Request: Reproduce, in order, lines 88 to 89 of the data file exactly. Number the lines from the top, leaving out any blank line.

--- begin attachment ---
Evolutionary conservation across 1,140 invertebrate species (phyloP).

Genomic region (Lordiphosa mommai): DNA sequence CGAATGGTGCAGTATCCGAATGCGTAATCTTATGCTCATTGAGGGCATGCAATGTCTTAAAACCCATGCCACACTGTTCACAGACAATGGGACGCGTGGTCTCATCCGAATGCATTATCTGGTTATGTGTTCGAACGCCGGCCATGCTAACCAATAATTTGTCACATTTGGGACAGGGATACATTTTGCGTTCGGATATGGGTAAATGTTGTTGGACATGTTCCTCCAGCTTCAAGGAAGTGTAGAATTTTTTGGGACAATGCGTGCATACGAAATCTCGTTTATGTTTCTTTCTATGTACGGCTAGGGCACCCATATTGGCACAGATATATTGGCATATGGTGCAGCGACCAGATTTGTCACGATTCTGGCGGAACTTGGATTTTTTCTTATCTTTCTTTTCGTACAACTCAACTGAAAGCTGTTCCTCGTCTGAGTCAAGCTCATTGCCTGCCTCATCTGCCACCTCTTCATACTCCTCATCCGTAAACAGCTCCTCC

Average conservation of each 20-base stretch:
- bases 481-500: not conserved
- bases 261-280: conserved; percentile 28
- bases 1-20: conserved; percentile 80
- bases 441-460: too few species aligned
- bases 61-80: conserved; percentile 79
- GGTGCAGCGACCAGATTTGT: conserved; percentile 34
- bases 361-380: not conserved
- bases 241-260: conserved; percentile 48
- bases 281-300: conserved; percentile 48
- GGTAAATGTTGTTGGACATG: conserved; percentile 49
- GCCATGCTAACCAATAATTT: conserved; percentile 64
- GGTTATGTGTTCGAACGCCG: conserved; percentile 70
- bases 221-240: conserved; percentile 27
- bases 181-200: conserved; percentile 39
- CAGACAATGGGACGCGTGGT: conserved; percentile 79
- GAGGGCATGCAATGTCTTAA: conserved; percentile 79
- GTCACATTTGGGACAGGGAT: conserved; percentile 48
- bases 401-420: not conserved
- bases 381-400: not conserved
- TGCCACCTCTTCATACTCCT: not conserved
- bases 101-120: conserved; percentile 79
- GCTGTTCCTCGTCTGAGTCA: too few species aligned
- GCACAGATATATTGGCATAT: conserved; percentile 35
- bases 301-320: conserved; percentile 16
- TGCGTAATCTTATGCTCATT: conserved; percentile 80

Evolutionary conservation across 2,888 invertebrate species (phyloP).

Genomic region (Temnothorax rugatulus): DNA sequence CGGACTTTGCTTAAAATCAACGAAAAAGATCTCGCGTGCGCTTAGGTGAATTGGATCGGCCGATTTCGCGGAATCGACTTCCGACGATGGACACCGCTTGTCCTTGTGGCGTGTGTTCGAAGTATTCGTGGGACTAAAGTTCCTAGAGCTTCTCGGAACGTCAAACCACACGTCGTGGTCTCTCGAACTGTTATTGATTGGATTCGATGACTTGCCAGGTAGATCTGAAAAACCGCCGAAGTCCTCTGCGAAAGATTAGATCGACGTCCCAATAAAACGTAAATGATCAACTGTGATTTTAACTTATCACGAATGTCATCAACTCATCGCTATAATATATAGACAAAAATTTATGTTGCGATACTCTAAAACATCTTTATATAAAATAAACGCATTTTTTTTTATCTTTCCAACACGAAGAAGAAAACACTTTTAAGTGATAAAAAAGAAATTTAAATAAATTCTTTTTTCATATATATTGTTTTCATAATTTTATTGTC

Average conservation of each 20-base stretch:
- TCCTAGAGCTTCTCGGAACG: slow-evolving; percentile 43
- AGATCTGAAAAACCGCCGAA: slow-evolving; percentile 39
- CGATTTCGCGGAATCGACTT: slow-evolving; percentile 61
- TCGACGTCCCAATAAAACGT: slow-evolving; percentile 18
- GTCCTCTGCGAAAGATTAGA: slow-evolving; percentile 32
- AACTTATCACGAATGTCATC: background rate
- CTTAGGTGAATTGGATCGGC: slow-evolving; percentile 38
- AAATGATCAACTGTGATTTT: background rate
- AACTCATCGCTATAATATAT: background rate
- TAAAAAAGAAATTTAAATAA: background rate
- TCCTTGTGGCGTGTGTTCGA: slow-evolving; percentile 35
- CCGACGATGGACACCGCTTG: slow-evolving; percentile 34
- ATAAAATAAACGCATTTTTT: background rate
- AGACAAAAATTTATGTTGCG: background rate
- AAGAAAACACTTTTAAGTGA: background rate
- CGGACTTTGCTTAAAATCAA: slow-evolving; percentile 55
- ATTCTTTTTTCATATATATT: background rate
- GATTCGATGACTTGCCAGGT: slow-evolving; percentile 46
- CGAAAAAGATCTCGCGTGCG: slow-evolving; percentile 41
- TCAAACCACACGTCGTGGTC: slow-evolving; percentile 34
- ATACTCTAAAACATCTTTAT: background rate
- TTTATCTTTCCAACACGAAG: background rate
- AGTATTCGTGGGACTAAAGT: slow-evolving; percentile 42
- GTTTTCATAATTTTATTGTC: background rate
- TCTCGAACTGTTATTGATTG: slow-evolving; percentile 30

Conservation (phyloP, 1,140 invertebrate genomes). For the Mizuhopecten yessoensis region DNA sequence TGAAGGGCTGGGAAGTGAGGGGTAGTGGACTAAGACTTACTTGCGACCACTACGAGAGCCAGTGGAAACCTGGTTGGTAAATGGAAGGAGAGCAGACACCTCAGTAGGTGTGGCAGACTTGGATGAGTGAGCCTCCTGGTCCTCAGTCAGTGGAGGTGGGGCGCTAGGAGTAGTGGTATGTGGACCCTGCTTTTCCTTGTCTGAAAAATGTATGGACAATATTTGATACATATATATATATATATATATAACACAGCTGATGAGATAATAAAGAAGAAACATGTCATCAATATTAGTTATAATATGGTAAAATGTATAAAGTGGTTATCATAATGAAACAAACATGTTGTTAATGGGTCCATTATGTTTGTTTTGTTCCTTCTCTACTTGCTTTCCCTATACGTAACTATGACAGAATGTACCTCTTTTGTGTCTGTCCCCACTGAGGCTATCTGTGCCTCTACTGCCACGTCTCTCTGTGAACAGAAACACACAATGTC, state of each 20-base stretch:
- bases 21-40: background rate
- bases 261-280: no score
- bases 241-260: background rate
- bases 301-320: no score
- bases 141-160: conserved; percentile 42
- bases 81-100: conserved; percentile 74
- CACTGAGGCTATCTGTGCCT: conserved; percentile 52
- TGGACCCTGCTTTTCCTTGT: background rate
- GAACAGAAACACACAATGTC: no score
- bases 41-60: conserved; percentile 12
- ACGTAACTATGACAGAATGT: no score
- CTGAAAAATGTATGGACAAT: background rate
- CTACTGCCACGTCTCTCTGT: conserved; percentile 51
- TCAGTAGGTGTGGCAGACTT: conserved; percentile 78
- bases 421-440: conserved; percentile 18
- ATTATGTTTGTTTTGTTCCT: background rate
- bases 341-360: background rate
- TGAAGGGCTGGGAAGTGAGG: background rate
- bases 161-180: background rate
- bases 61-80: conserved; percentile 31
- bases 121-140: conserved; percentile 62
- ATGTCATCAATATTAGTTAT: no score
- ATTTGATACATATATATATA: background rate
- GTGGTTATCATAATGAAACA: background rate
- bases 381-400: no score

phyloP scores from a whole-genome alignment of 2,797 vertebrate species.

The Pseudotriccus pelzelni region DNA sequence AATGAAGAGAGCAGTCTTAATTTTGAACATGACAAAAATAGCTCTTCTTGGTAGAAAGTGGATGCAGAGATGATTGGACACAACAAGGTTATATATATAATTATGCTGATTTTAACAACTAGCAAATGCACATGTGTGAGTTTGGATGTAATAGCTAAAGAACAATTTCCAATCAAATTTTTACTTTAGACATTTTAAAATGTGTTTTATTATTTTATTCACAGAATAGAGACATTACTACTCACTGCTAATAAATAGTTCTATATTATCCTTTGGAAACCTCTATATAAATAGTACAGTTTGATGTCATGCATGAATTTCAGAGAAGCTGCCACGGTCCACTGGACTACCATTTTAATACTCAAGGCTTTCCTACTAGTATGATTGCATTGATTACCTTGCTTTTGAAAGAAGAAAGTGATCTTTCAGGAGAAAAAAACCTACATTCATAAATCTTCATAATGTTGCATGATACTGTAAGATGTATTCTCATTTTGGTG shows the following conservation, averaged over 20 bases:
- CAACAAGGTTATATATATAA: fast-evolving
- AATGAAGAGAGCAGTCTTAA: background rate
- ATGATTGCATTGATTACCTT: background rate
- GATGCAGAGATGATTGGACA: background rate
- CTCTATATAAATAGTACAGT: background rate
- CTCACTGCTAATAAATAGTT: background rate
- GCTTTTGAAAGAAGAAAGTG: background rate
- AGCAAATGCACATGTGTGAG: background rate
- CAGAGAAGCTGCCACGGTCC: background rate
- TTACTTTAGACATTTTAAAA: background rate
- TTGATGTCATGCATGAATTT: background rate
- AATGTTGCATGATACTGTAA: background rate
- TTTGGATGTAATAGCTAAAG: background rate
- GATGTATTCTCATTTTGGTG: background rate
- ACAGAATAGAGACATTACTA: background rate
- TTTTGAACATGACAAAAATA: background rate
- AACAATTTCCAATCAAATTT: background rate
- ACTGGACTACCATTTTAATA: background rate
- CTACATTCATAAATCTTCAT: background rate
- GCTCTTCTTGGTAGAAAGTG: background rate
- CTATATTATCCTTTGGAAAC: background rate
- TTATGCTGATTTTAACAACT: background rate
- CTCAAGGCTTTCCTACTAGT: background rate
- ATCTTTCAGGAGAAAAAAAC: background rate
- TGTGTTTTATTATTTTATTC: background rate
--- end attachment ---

- GATGCAGAGATGATTGGACA: background rate
- CTCTATATAAATAGTACAGT: background rate